Audit of CashShuffle

CashShuffle is a plugin for the ElectronCash Bitcoin wallet software. CashShuffle implements a superset of the CoinShuffle protocol, whose aim is to anonymize cryptocurrency ownership by pooling a number of users together and performing a randomized shuffle of their transactions to new addresses.

Kudelski Security was hired to perform a security assessment of the CoinShuffle component of the ElectronCash wallet. We focused on the cryptographic functionalities of the code and implementation of security good practices. We specifically audited commit 71c0d3b.

We analysed the provided code, in particular the codebase of the shuffle plugin. And we checked the Python code for things such as:

  • General code safety and susceptibility to known vulnerabilities
  • Bad coding practices and unsafe behaviour
  • Leakage of secrets or other sensitive data through memory mismanagement, although Python is arguably making this difficult
  • Susceptibility to misuse and system errors
  • Error management and logging
  • Safety against malformed or malicious input from other network participant

We reported the following:

  • 2 security issues of medium severity
  • 1 security issue of low severity
  • 4 observations related to general code safety

We also reviewed the specification and implementation of the CoinShuffle protocol as done in CashShuffle. We reviewed in particular (in no specific order):

  • The cryptographic primitives
  • The relevance and correctness of security assumptions (IND-CCA security, length-regularity, and so on)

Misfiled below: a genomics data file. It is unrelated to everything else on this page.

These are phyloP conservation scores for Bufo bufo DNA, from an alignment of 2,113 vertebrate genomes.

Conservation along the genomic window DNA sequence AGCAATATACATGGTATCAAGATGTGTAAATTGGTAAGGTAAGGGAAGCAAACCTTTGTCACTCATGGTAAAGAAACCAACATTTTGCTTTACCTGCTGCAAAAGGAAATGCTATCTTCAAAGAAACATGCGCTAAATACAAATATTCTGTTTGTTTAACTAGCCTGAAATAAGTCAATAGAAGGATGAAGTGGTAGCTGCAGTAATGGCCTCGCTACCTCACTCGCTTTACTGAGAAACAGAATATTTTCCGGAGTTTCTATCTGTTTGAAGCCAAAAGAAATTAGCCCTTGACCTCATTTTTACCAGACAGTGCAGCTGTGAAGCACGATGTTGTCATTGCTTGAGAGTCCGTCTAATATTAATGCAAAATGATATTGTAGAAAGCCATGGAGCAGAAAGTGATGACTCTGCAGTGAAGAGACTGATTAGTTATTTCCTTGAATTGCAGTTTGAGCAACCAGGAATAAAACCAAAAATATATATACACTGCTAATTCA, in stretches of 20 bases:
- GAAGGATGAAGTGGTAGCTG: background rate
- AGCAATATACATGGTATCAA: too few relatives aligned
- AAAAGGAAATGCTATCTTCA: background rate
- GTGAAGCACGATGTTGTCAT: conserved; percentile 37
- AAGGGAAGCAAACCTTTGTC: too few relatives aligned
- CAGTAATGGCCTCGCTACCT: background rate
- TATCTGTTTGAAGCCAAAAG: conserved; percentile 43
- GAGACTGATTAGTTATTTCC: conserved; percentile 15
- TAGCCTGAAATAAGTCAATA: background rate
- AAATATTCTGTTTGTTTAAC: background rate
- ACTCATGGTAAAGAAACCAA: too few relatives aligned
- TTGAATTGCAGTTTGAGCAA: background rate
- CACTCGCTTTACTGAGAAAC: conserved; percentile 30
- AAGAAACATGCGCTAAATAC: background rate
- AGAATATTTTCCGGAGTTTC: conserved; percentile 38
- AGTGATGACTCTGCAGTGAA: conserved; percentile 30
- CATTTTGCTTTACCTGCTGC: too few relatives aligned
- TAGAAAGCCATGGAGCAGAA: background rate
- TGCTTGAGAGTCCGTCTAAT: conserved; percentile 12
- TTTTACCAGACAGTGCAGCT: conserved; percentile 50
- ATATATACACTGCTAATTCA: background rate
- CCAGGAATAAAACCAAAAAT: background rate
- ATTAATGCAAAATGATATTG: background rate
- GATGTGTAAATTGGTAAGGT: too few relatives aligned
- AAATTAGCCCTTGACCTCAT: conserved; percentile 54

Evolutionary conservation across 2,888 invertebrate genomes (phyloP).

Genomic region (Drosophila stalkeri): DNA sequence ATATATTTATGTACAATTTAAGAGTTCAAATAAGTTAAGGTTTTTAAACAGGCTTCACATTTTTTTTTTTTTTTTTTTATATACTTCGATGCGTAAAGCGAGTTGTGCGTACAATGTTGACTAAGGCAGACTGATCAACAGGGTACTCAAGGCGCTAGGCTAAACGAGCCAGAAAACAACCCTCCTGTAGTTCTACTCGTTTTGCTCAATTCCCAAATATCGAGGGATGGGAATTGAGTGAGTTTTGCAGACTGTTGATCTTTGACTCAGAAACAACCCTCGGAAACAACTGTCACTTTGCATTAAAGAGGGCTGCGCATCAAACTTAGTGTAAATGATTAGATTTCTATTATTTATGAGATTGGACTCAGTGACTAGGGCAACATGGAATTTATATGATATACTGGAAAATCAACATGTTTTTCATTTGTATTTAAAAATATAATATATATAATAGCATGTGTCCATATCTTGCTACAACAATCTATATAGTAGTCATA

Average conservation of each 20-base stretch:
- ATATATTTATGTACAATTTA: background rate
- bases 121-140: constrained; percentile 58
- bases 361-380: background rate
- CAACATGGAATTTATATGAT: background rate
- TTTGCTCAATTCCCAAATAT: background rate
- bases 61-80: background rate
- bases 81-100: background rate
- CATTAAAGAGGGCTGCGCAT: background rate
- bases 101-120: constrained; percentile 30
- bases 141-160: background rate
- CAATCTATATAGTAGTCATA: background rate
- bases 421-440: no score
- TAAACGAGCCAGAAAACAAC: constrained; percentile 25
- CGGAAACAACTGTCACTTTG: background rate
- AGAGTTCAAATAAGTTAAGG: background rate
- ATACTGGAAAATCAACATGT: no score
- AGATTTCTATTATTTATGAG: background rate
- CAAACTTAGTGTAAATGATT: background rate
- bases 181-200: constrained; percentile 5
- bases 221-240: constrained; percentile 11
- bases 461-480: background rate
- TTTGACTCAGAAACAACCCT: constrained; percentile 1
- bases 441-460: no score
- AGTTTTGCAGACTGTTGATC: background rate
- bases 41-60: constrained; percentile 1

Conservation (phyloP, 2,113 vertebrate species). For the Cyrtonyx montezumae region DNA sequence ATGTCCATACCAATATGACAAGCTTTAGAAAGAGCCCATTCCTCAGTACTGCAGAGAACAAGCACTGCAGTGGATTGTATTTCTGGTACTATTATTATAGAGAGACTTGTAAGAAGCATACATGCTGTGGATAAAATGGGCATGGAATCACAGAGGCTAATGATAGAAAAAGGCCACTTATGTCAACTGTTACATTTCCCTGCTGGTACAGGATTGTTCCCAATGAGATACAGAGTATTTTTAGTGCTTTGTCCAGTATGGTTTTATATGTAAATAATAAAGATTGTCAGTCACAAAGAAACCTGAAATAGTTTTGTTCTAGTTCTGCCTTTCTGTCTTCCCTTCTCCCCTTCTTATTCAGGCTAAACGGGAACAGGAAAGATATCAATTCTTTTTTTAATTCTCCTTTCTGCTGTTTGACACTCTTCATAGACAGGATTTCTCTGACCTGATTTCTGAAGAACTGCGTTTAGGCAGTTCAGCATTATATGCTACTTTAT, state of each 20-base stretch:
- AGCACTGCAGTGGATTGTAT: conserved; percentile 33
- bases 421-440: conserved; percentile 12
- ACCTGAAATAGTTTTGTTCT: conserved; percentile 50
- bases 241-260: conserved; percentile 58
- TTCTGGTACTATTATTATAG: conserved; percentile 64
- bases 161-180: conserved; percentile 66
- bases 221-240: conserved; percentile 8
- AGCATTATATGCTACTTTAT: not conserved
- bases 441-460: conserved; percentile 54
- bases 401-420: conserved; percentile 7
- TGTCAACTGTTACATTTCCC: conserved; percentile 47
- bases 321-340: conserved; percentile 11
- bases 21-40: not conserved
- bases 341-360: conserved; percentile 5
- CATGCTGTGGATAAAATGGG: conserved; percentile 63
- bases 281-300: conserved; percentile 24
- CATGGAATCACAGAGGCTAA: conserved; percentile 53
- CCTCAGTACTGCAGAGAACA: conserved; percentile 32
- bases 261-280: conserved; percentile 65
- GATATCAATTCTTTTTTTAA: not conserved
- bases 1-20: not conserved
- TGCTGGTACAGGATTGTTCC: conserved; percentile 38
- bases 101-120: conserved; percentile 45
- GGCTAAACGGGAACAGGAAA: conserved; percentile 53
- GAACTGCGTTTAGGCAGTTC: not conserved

• The possible threat scenarios
  • The trust assumptions between involved parties
  • The trust assumptions between parties and server
  • Its resistance to deanonimization attacks
  • Its resilience to double-spending attacks
  • Its resilience to funds stealing
  • Its resistance to DoS attacks
  • Its blame phase and cheater unmasking mechanisms
  • Edge cases and resistance to protocol misuse

We then reviewed the matching between the code and the protocol, and looked specifically for:

  • Proper implementation of the different protocol phases
  • Proper error handling
  • Correct implementation of the blame phase
  • Correct interaction with the blockchain network
  • Adherence to the protocol logical description.

We did not find any critical shortcoming in these components. However, we did not perform a rigorous security analysis of the protocol and did not assess its provable security properties. For example, we reviewed the consistency of security levels across primitives and cryptographic constructions, but did not verify theoretical secure composition results.

The main caveat we highlighted in our report is the need for a server that handles the bootstrapping process of the CoinShuffle protocol.
This notably means that some servers might decide to ask a fee to let a participant join a pool, just like a mixnet server. The free nature of CashShuffle servers is therefore not an intrinsic property offered by the protocol.

Furthermore, the server has to be trusted: a malicious server might match a given client in a “fake pool” with freshly created fake identities in order to be able to later deanonymize that client. This means that the need to trust a central authority remains. However, thanks to the CoinShuffle protocol, it is true that the server is not able to steal funds, which is an improvement over mixnet servers. It should also be noted that we did not review the server code.

Overall, we believe that the analysis from the CoinShuffle paper is correct, but that in practice such a protocol has some limitations. Although, it seems that the CoinShuffle protocol and the CashShuffle implementation provide a practical solution to the problem of mixing transactions without the risk of funds being stolen in the process.

We further believe that the CashShuffle codebase that we reviewed is implementing the CoinShuffle protocol with no significant deviations, and we did not find any evidence of malicious intent, flawed logic or potential backdoor in the codebase.

Our audit of CashShuffle is publicly available here, and we would like to thank CashShuffle for trusting us!

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